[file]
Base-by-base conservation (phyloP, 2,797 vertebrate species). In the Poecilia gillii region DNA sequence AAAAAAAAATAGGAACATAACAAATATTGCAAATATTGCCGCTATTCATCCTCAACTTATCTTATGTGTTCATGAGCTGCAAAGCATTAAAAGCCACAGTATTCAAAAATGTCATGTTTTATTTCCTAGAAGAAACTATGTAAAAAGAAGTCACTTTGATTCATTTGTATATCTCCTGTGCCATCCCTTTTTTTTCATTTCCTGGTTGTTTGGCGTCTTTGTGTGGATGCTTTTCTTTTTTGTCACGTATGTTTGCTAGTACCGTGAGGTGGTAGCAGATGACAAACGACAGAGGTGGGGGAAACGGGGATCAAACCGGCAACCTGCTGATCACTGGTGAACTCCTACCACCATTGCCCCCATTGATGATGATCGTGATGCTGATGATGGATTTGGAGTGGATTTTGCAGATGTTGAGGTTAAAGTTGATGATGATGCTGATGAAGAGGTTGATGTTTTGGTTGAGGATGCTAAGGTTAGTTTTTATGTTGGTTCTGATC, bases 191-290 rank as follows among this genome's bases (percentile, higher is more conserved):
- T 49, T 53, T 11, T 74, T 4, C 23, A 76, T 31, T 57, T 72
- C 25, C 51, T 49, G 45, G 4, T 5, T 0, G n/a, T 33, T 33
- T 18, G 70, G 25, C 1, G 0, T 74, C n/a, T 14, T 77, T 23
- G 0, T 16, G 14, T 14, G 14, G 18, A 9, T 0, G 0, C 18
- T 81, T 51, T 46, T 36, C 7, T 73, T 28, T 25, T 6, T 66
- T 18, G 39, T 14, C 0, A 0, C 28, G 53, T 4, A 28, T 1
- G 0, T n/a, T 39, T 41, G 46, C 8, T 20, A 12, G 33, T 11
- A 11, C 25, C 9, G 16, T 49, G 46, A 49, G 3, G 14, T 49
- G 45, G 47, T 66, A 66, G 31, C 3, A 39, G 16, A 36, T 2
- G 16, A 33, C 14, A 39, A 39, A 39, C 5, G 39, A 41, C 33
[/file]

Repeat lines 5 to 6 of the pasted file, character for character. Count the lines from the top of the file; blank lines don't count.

- G 0, T 16, G 14, T 14, G 14, G 18, A 9, T 0, G 0, C 18
- T 81, T 51, T 46, T 36, C 7, T 73, T 28, T 25, T 6, T 66